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in the code i am working on, the input will be of this form: abcd = insert(15MB). What i need to do is insert 15MB into the identifier 'abcd'. Here is the code i have.

#include <iostream>
#include <algorithm>
#include <string>
#include <iomanip>
#include <limits>
#include <stdio.h>

using namespace std;

string extract(string pMem);
double toByte(int phyMem, string val);

string pMem, comment, sGen, val,foo;
int gen, phyMem, i=0, oBrckt=0, cBrckt=0;
double pmemSize =0;

int main()

  if((foo.find("insert"))!= string::npos)
    cout<<"Found insert"<<endl;



The problem: I am unable to find the code word insert from the input command. I am guessing the problem is because the word insert(15MB) is considered as a whole. Is there any way to break it down so that i can save abcd into the identifier "tag", and 50MB into the identifier "Memory"?

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Well I can tell you that the problem is NOT because the word insert(15MB) is considered as a whole. string::find returns the first occurrence of that sequence. – im so confused May 15 '13 at 20:21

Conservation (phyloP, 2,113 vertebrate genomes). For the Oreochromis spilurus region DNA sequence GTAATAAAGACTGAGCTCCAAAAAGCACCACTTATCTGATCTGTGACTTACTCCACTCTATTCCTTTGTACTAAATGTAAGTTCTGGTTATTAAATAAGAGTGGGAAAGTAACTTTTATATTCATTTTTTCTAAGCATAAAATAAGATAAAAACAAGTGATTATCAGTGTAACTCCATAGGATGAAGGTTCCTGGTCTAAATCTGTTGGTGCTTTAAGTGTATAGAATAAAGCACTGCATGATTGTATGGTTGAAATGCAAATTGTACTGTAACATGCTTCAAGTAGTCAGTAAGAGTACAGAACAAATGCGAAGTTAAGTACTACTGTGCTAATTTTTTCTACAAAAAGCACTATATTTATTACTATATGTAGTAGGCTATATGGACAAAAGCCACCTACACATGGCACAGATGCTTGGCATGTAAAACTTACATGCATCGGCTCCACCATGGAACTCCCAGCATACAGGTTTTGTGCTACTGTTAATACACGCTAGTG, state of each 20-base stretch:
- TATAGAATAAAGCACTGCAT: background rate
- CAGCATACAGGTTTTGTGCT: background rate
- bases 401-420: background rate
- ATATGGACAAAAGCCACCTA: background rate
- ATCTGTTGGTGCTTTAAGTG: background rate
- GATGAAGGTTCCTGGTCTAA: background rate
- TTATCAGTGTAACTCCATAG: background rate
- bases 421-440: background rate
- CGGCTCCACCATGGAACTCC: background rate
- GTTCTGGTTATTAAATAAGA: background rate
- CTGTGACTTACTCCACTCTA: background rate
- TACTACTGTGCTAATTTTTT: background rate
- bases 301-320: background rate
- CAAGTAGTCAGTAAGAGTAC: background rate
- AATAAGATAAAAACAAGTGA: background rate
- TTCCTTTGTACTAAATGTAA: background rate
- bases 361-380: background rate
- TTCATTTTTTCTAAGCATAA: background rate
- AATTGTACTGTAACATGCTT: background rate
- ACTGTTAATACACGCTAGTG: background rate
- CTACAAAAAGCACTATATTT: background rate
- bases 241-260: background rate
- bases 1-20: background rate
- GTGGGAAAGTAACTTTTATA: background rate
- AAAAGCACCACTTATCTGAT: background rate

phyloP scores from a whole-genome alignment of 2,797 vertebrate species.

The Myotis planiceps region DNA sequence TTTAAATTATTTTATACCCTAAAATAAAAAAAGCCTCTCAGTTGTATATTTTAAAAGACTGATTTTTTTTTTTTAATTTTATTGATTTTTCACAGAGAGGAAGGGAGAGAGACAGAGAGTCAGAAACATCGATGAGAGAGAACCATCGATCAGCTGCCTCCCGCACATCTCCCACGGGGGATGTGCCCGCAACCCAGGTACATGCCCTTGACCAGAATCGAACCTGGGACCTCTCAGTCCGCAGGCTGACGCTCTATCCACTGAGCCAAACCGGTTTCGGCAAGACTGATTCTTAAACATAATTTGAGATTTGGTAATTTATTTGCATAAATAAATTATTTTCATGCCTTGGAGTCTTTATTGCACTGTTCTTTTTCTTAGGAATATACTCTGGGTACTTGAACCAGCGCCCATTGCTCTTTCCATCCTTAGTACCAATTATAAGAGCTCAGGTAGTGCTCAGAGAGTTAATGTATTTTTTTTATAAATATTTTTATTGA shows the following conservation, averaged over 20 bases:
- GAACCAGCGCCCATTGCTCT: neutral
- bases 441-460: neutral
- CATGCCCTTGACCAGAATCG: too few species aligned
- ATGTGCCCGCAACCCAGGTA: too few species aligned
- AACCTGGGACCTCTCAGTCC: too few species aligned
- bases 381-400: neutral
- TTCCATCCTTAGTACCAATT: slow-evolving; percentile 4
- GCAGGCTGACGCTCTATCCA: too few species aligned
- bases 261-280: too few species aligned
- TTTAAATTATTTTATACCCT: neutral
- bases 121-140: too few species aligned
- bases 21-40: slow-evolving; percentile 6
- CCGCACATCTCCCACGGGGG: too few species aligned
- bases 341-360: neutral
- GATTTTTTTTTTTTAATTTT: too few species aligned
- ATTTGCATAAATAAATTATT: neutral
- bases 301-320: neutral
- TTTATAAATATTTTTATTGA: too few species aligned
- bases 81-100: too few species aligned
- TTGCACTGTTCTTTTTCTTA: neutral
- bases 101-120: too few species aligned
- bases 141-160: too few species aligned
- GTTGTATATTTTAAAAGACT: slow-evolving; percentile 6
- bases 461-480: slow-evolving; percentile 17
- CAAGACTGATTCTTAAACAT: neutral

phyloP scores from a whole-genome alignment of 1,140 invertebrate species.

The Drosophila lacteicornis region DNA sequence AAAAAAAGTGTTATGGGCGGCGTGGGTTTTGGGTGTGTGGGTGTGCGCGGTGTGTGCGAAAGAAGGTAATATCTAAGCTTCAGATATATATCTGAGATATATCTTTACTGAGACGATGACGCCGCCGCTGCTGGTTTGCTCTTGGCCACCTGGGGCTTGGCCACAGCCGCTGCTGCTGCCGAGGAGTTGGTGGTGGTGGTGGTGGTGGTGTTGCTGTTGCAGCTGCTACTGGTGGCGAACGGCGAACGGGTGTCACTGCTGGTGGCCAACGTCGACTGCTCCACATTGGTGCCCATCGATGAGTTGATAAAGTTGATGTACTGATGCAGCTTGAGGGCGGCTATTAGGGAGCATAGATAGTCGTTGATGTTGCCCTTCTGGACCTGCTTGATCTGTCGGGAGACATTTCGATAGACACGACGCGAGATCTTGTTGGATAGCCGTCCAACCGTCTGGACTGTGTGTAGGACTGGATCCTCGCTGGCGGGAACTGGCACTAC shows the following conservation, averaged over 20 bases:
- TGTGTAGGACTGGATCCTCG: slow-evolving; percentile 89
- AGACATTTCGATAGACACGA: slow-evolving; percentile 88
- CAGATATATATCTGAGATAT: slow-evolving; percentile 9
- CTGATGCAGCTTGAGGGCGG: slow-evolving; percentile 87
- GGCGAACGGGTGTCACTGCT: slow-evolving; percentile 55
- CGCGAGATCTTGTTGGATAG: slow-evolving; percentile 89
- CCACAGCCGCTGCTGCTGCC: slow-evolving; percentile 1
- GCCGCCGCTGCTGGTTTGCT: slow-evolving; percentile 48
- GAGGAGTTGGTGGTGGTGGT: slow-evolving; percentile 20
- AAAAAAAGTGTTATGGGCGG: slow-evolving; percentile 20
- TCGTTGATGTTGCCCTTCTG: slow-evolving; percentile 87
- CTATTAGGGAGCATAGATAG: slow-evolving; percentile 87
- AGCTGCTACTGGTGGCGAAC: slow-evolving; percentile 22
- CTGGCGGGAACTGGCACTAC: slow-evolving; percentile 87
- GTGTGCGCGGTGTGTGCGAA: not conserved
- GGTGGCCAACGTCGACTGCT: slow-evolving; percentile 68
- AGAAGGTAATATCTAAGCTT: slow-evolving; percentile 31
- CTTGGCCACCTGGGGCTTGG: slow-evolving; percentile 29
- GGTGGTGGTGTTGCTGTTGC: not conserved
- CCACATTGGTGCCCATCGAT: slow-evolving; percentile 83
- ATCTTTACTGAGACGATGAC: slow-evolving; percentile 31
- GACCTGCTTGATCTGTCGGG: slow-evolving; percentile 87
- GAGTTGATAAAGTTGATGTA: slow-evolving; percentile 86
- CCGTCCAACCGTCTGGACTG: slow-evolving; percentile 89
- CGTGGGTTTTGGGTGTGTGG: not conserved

std::find is the right tool for the job, it can locate substrings just fine. – Marc Claesen May 15 '13 at 20:21
Are you sure that insert word is present before the next line character in the sequence ? – Mahesh May 15 '13 at 20:22
regex – David May 15 '13 at 20:27
Your code actually works (finds "insert"), but it reads from the standard input. If you are unable to trigger the "Found Insert" code, you might be trying to provide input from another source, such as command line arguments. – i Code 4 Food May 15 '13 at 20:30
up vote 1 down vote accepted

You may use scanf, which is faster than cin and also provides the functionality you want:

char t[256], m[256];
scanf("%s = insert(%[^)]);", t, m);
string tag = t, Memory = m;

This basically means: read a string, then skip " = insert(", then read the inner string until you find a ')', then skip the final ");".

Just make sure you are reading from the correct input.

If you really want to read the input with getline, you can still use sscanf to achieve the same, on top of your foo string:

sscanf(foo.c_str(), "%s = insert(%[^)]);", t, m);

Note the extra 's' in sscanf is not a typo here. t and m are just temporary char buffers to store your content, you can assign it directly to a string afterwards if you wish. Please note the code above assumes the 'tag' and 'Memory' contents will not be longer than 255 characters each.

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